Respected and knowledgeable Administrator retires after 18 years of loyal service
One of our dedicated Locality Administrators in Lincolnshire has begun her well-earned retirement to spend more time with her family.
Di Taylor, now 62, joined what was then known as Lincolnshire Ambulance Service in March 2003 in a new role to support our frontline ambulance crews across the second largest county in England, but it was a role that often took her beyond an office desk.
Being an administrator for the Lincolnshire Division of EMAS would go on to become one of the longest job positions in her life.
As an administrator, Di was responsible for the day-to-day running of six ambulance stations across the division: Sleaford, Bourne, Grantham, Holbeach, Spalding and Stamford.
This would include providing stock counts, liaising with Human Resources to check that personnel files for individual members of staff were up to date, keeping on top of sickness levels, and typing up six individual audit reports for each of the six stations.
Di said: “I worked with so many different people from various departments across the organisation and I genuinely got to know lots of my colleagues really well on both a professional and personal level.”
In the early days of being an administrator, before the implementation of our Fleet Services team, it fell upon the Administration Team to ensure vehicles got to where they needed to be.
Di said: “People think that the job of an administrator is office-based, at a desk and on a computer from nine to five but there is, and was, much more to it than that.
“I remember that if a vehicle broke down and a station needed a replacement, I would have to drop everything and get in one of the fast response cars, with a paramedic in tow, to drop them off at a station where they would get the replacement vehicle and drive it to where it was needed.
“I would also go and recover the stranded crew and bring them back to the station they were based at.
“We did not have in-house mechanics in those early years so the upkeep, maintenance and deployment of all patient-facing vehicles in Lincolnshire was our responsibility via close working relationships with external maintenance companies.”
Before working for EMAS, between 1980 and 2003, Di and her two children travelled across the UK and other areas of the world as Di’s husband, Ian, was in the Royal Air Force (RAF). This included the Falkland Islands, Bosnia, Kosovo, Cyprus and Germany (where Di gave birth to their daughter).
Di said: “Before working at EMAS, my job role would change every couple of years. I have done almost every job you can think of, from being a cleaner, stacking shelves in a supermarket and working for a local council.
“Me and Ian moved to Lincolnshire after Ian was posted to work from RAF Coningsby.
“I had four job interviews in one day, including the position at EMAS being one of them.
“My past experiences led me to become highly skilled in problem-solving and the opportunity to do this as a Locality Administrator meant it was an easy decision to accept the job offer.”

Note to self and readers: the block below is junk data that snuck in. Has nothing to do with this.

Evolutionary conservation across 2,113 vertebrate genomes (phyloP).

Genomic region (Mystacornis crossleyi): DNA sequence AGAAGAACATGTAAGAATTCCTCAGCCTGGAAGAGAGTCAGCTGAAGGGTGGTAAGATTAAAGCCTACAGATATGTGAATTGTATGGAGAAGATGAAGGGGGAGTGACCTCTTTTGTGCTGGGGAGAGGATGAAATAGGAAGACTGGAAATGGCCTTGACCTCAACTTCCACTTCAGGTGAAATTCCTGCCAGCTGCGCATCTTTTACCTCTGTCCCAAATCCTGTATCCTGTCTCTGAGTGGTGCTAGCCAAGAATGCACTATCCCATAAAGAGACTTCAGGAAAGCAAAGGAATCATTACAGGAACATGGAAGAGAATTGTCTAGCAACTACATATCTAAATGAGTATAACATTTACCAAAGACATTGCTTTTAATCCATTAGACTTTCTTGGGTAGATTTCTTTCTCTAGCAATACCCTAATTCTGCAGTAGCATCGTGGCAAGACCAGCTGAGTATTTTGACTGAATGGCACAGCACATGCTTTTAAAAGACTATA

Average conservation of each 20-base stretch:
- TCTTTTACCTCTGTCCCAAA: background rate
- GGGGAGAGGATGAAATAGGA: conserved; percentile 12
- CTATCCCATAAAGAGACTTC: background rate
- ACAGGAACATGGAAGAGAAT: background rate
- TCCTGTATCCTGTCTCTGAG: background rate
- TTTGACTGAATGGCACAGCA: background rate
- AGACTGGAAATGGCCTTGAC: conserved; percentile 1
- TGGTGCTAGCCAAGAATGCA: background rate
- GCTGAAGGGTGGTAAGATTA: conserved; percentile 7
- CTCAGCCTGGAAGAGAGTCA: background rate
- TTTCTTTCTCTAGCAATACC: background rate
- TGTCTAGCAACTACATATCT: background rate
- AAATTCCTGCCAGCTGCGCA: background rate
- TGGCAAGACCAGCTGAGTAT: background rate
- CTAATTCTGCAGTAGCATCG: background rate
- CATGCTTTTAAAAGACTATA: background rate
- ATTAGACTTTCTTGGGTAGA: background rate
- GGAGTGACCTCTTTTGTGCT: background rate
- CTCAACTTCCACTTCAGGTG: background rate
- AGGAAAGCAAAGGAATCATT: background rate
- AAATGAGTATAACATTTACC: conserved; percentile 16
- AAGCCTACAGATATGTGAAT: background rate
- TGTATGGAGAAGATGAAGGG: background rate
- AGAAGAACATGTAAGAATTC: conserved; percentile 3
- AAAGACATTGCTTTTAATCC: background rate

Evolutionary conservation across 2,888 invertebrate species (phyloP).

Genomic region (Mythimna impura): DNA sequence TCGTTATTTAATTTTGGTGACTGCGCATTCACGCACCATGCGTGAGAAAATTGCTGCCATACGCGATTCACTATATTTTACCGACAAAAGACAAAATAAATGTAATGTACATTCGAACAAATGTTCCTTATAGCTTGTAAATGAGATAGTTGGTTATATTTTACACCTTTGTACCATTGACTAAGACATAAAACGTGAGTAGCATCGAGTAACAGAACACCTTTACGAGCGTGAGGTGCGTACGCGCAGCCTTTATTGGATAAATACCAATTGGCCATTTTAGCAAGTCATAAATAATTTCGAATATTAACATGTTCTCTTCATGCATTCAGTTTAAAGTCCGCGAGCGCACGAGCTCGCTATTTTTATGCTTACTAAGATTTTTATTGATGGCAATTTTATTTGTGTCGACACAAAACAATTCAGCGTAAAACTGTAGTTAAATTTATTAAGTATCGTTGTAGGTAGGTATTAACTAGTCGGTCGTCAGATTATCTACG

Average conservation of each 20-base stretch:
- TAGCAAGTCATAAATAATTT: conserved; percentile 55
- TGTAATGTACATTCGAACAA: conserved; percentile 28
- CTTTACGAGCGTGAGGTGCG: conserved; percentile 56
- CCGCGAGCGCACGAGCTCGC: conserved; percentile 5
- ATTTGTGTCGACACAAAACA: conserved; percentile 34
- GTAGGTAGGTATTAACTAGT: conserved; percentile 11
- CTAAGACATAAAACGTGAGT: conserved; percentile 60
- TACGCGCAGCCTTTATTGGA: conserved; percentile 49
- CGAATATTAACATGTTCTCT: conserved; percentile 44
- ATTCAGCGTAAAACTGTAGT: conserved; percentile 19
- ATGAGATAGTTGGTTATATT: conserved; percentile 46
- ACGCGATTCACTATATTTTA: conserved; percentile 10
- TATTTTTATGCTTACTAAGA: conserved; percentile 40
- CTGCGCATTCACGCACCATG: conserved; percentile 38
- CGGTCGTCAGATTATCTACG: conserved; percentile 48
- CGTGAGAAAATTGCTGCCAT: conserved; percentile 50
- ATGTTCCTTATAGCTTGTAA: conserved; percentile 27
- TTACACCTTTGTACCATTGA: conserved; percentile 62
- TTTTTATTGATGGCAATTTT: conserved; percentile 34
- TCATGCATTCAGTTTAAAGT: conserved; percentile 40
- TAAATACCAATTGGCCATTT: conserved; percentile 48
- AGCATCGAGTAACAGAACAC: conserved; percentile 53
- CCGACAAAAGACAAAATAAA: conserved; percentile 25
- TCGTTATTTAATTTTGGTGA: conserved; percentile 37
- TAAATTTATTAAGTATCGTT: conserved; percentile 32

Certain aspects of the job have changed throughout the years, but one thing remained paramount - the art of communication.
Di added: “Being open, honest and transparent about the complexities of an issue facing the division at any given moment in time while also being respectful of the concerns of people who may not fully understand the issue at hand, is a very important balance of skills.”
During her final day at work, Di was thrown a surprise retirement party on Zoom to ensure the celebrations could happen in a COVID-safe manner and featured many colleagues who had worked closely with Di at every stage of her career.
While Di says that she has been lucky to do a job she has thoroughly enjoyed for the nearly 20 years, she will miss the people at work the most.
Di said: “I did shed a few tears during the surprise virtual gathering as seeing all the different faces ranging from fellow admin colleagues, senior management, the mechanics and the make-ready ladies, made me realise how many lovely people I got to know throughout the years.
“The thing I will treasure the most is the card they got me that has an ambulance on the front made up of different words like loyal, wise, funny, dedicated, mum, and it has my children’s and husband’s names on there too.”
Now that Di has retired she is moving to a new house in order to be closer to her daughter and two-year-old grandson.
Di said: “I hope to able to build up a day-to-day relationship with my grandchildren that Ian and I have not yet had the chance to do because we have been too busy.
“I have retired early because life is for living and I’m really excited to be able to pick up my grandson from nursery as soon as it’s allowed so I can support my daughter who works for the police.
“I also hope to explore more of the Cotswolds where my son lives with our 10-year-old granddaughter.”
General Manager for the Lincolnshire Division of EMAS, Sue Cousland said: “Di has played a pivotal role within the Division and we will always be extremely grateful for all the hard work, dedication and commitment she has demonstrated over the years in the smooth running of the Division.
“I would like to take the opportunity to thank Di for her hard work and to wish her good health and every happiness in her retirement with her family – she will be greatly missed.”